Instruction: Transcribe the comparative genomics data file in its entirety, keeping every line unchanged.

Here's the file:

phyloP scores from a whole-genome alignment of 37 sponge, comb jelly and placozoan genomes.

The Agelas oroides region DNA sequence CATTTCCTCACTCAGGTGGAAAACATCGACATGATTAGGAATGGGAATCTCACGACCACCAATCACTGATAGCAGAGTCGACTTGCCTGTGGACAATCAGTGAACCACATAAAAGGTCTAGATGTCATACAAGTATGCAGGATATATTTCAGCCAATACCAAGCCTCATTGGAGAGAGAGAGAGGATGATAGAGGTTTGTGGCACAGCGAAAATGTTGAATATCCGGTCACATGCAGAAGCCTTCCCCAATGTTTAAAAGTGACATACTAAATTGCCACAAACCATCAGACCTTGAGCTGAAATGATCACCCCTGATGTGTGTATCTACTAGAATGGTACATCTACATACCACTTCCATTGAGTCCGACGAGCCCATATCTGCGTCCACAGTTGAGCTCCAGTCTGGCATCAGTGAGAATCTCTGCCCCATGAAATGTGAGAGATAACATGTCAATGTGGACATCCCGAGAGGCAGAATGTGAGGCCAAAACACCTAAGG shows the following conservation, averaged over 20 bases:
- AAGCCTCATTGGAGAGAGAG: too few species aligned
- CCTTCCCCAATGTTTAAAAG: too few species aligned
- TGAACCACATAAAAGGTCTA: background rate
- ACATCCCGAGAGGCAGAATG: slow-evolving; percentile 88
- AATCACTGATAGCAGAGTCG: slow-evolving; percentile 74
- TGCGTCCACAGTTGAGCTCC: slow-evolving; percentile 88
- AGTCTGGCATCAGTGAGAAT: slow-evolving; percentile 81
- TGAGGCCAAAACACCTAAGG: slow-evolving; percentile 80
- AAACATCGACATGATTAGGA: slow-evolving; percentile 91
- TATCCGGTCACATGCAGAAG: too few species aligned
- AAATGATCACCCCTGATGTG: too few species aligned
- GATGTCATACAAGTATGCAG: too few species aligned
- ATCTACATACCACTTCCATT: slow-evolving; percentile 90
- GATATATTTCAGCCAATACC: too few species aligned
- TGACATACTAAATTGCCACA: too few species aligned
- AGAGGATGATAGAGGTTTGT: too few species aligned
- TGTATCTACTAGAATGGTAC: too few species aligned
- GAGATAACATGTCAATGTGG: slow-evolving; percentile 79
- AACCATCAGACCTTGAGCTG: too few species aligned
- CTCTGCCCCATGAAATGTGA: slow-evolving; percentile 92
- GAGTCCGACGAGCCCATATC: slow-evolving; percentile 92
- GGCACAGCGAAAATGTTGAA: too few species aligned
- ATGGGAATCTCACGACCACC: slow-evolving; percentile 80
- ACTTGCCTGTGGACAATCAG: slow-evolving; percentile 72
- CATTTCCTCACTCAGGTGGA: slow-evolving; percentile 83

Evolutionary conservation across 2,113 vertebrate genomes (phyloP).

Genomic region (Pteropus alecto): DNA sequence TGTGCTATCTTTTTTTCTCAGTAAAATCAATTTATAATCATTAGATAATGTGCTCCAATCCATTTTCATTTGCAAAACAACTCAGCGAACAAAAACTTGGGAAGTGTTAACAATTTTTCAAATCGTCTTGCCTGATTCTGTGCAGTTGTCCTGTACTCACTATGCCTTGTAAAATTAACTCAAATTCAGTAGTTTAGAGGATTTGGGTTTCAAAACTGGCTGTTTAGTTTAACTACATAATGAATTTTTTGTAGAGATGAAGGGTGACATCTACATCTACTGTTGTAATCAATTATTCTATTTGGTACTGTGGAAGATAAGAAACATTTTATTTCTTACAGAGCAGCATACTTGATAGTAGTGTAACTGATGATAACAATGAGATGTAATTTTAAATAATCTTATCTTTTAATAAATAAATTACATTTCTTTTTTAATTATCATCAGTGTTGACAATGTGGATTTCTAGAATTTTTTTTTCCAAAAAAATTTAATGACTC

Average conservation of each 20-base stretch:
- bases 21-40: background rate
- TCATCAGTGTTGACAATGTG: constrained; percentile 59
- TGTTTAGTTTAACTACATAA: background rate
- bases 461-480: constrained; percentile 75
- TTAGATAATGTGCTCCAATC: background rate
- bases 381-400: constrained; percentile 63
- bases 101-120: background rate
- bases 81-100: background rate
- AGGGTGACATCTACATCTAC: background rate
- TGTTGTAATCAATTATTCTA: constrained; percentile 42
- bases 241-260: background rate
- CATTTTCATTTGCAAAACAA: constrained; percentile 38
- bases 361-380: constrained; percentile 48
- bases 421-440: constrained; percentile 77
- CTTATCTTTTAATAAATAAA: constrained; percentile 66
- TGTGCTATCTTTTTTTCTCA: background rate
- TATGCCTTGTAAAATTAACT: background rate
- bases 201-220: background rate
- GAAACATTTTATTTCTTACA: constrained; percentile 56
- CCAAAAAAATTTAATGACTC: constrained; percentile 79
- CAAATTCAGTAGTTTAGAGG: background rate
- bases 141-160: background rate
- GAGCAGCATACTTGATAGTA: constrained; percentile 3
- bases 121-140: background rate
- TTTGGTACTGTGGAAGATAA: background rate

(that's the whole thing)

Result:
phyloP scores from a whole-genome alignment of 37 sponge, comb jelly and placozoan genomes.

The Agelas oroides region DNA sequence CATTTCCTCACTCAGGTGGAAAACATCGACATGATTAGGAATGGGAATCTCACGACCACCAATCACTGATAGCAGAGTCGACTTGCCTGTGGACAATCAGTGAACCACATAAAAGGTCTAGATGTCATACAAGTATGCAGGATATATTTCAGCCAATACCAAGCCTCATTGGAGAGAGAGAGAGGATGATAGAGGTTTGTGGCACAGCGAAAATGTTGAATATCCGGTCACATGCAGAAGCCTTCCCCAATGTTTAAAAGTGACATACTAAATTGCCACAAACCATCAGACCTTGAGCTGAAATGATCACCCCTGATGTGTGTATCTACTAGAATGGTACATCTACATACCACTTCCATTGAGTCCGACGAGCCCATATCTGCGTCCACAGTTGAGCTCCAGTCTGGCATCAGTGAGAATCTCTGCCCCATGAAATGTGAGAGATAACATGTCAATGTGGACATCCCGAGAGGCAGAATGTGAGGCCAAAACACCTAAGG shows the following conservation, averaged over 20 bases:
- AAGCCTCATTGGAGAGAGAG: too few species aligned
- CCTTCCCCAATGTTTAAAAG: too few species aligned
- TGAACCACATAAAAGGTCTA: background rate
- ACATCCCGAGAGGCAGAATG: slow-evolving; percentile 88
- AATCACTGATAGCAGAGTCG: slow-evolving; percentile 74
- TGCGTCCACAGTTGAGCTCC: slow-evolving; percentile 88
- AGTCTGGCATCAGTGAGAAT: slow-evolving; percentile 81
- TGAGGCCAAAACACCTAAGG: slow-evolving; percentile 80
- AAACATCGACATGATTAGGA: slow-evolving; percentile 91
- TATCCGGTCACATGCAGAAG: too few species aligned
- AAATGATCACCCCTGATGTG: too few species aligned
- GATGTCATACAAGTATGCAG: too few species aligned
- ATCTACATACCACTTCCATT: slow-evolving; percentile 90
- GATATATTTCAGCCAATACC: too few species aligned
- TGACATACTAAATTGCCACA: too few species aligned
- AGAGGATGATAGAGGTTTGT: too few species aligned
- TGTATCTACTAGAATGGTAC: too few species aligned
- GAGATAACATGTCAATGTGG: slow-evolving; percentile 79
- AACCATCAGACCTTGAGCTG: too few species aligned
- CTCTGCCCCATGAAATGTGA: slow-evolving; percentile 92
- GAGTCCGACGAGCCCATATC: slow-evolving; percentile 92
- GGCACAGCGAAAATGTTGAA: too few species aligned
- ATGGGAATCTCACGACCACC: slow-evolving; percentile 80
- ACTTGCCTGTGGACAATCAG: slow-evolving; percentile 72
- CATTTCCTCACTCAGGTGGA: slow-evolving; percentile 83

Evolutionary conservation across 2,113 vertebrate genomes (phyloP).

Genomic region (Pteropus alecto): DNA sequence TGTGCTATCTTTTTTTCTCAGTAAAATCAATTTATAATCATTAGATAATGTGCTCCAATCCATTTTCATTTGCAAAACAACTCAGCGAACAAAAACTTGGGAAGTGTTAACAATTTTTCAAATCGTCTTGCCTGATTCTGTGCAGTTGTCCTGTACTCACTATGCCTTGTAAAATTAACTCAAATTCAGTAGTTTAGAGGATTTGGGTTTCAAAACTGGCTGTTTAGTTTAACTACATAATGAATTTTTTGTAGAGATGAAGGGTGACATCTACATCTACTGTTGTAATCAATTATTCTATTTGGTACTGTGGAAGATAAGAAACATTTTATTTCTTACAGAGCAGCATACTTGATAGTAGTGTAACTGATGATAACAATGAGATGTAATTTTAAATAATCTTATCTTTTAATAAATAAATTACATTTCTTTTTTAATTATCATCAGTGTTGACAATGTGGATTTCTAGAATTTTTTTTTCCAAAAAAATTTAATGACTC

Average conservation of each 20-base stretch:
- bases 21-40: background rate
- TCATCAGTGTTGACAATGTG: constrained; percentile 59
- TGTTTAGTTTAACTACATAA: background rate
- bases 461-480: constrained; percentile 75
- TTAGATAATGTGCTCCAATC: background rate
- bases 381-400: constrained; percentile 63
- bases 101-120: background rate
- bases 81-100: background rate
- AGGGTGACATCTACATCTAC: background rate
- TGTTGTAATCAATTATTCTA: constrained; percentile 42
- bases 241-260: background rate
- CATTTTCATTTGCAAAACAA: constrained; percentile 38
- bases 361-380: constrained; percentile 48
- bases 421-440: constrained; percentile 77
- CTTATCTTTTAATAAATAAA: constrained; percentile 66
- TGTGCTATCTTTTTTTCTCA: background rate
- TATGCCTTGTAAAATTAACT: background rate
- bases 201-220: background rate
- GAAACATTTTATTTCTTACA: constrained; percentile 56
- CCAAAAAAATTTAATGACTC: constrained; percentile 79
- CAAATTCAGTAGTTTAGAGG: background rate
- bases 141-160: background rate
- GAGCAGCATACTTGATAGTA: constrained; percentile 3
- bases 121-140: background rate
- TTTGGTACTGTGGAAGATAA: background rate